As we’ve been on the topic of tea lately, I figure it’s about time that I post on Ah Sa Ga Tea House (아사가찻집). Ah Sa Ga is in the middle of Gyeongju’s downtown shopping district, on Bonhwang-ro Culture Street (봉황로). It’s been open for almost a decade, though I only discovered it a little bit ago myself. For years, I thought it was a pottery shop, which I hope is excusable as they do actually display and sell tea sets in the front of their shop.
When you step out through the back of the shop into the tea house proper, it’s a bit like stepping back in time. The tea house itself is actually an old residence, built in the traditional hanok (한옥) style of architecture, which gives the place a relaxing and an unassuming charm. The various rooms all meander off from a central courtyard with a garden, which is all the more lovely for being a bit unkempt. Plus the rooms themselves have a rustic elegance and are decorated with hanji (한지) , or hand-made paper, calligraphy, painting, traditional Korean pottery and wood crafts.
Tea connoisseurs will enjoy the wide selection of green teas on the menu. I personally suggest the Ujeon (우전) green tea or Malcha (말차) powdered green tea. Ah Sa Ga also serves Pu-erh, or fermented tea. Pu-erh, or Boicha (보이차) as it’s known in Korea, is not for the feint of heart as it can have a musky, bitter flavor. I like it myself, but it might be a bit of an acquired taste.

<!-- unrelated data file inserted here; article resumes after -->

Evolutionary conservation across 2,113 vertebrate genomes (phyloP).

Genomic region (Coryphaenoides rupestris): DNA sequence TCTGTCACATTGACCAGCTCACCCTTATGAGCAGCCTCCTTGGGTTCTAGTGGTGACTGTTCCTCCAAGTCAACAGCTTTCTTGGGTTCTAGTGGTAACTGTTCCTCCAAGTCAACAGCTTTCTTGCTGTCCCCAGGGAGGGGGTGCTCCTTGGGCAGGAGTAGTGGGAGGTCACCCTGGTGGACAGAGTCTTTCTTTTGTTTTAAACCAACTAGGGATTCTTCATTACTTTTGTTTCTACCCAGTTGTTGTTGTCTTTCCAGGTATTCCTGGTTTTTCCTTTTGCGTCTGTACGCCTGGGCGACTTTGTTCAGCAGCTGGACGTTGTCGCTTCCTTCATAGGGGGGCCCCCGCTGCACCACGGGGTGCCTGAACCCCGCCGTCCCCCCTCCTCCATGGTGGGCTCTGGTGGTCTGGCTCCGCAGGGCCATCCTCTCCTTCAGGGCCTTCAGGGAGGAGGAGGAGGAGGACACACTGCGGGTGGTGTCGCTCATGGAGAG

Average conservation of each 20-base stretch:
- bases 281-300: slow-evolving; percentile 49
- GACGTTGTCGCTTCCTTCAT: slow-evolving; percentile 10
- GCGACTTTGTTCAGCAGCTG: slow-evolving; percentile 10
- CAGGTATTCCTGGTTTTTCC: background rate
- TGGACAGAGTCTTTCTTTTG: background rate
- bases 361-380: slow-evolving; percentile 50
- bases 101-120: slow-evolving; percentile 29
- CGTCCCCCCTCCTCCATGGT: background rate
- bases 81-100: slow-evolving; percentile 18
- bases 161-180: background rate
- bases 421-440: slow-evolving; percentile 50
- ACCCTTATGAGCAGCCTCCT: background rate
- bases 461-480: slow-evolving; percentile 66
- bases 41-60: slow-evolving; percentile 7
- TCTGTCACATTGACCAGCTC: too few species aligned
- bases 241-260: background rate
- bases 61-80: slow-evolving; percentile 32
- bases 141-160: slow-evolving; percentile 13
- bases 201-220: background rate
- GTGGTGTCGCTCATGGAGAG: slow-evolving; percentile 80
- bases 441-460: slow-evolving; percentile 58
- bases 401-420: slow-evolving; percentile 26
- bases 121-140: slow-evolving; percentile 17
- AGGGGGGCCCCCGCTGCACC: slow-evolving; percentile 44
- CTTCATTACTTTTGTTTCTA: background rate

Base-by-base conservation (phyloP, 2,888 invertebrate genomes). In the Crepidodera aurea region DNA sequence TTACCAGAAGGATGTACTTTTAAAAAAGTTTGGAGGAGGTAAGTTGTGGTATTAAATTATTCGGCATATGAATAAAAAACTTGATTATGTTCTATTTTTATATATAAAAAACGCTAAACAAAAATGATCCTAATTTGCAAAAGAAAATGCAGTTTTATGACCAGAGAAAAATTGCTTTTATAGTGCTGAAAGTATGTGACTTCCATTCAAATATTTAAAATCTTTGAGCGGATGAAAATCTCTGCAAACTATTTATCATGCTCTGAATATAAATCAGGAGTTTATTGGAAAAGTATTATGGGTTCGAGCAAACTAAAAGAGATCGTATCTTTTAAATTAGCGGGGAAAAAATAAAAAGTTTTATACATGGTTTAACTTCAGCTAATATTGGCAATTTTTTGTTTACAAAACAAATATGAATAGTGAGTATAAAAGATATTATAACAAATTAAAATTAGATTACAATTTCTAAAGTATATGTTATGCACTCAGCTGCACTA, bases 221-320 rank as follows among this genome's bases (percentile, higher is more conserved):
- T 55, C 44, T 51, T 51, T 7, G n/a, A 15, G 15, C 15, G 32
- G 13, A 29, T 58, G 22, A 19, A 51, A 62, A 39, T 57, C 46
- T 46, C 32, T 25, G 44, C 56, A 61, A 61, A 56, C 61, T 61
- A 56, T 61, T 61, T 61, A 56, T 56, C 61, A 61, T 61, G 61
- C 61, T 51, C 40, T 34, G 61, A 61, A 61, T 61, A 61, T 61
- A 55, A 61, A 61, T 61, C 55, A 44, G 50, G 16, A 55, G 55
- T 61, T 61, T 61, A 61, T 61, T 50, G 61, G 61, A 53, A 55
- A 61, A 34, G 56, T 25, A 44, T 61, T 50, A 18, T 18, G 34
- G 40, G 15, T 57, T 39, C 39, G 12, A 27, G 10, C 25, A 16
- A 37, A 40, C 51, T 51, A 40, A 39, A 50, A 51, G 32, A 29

If you’re not in the mood for tea or you prefer something non-caffeinated , Ah Sa Ga also has a whole range of fruit, herbal and medicinal infusions. They’ve got everything from lotus, ginseng, mugwort and buckwheat tea to persimmon, plum and pine needle teas. Of course my favorite is the poignant omicha (오미차), or 5 flavor tea. Menus are in both Korean and English and tea is served with a light snack, free of charge.
Ah Sa Ga Teahouse makes a pleasant respite from sightseeing at the nearby Daereungwon (대릉원) or Neoseo-ri (너서리왕릉) Tombs Parks, or souvenir shopping in the craft and antique shops of Bonghwang-ro Culture Street (봉황로). In fact, Ah Sa Ga itself sells a variety of green, black and fermented tea, along with tea sets and other assorted tea paraphernalia, all of which are great souvenirs or Christmas presents for your favorite tea head. I’ve also been told that Ah Sa Ga gives lessons in the traditional Korean Tea Ceremony, which is something I might have to look in to.
Ah Sa Ga Tea House is easy to find, as it’s right in the middle of Bonghwang-ro, which is the street with the statues, lamp posts shaped like Cheomseondae Observatory and craft shops. It’s just a block around the corner from the downtown McDonalds and about 2 blocks north of Bonghwangdae (봉황대), the huge tomb with the trees on top. It’s on the left, just before the parking lot and it shares the same wooden store front with a galguksu restaurant and a vegetarian cooking school.
View Gyeongju Restaurant Reviews on Gyeongjublog.com in a larger map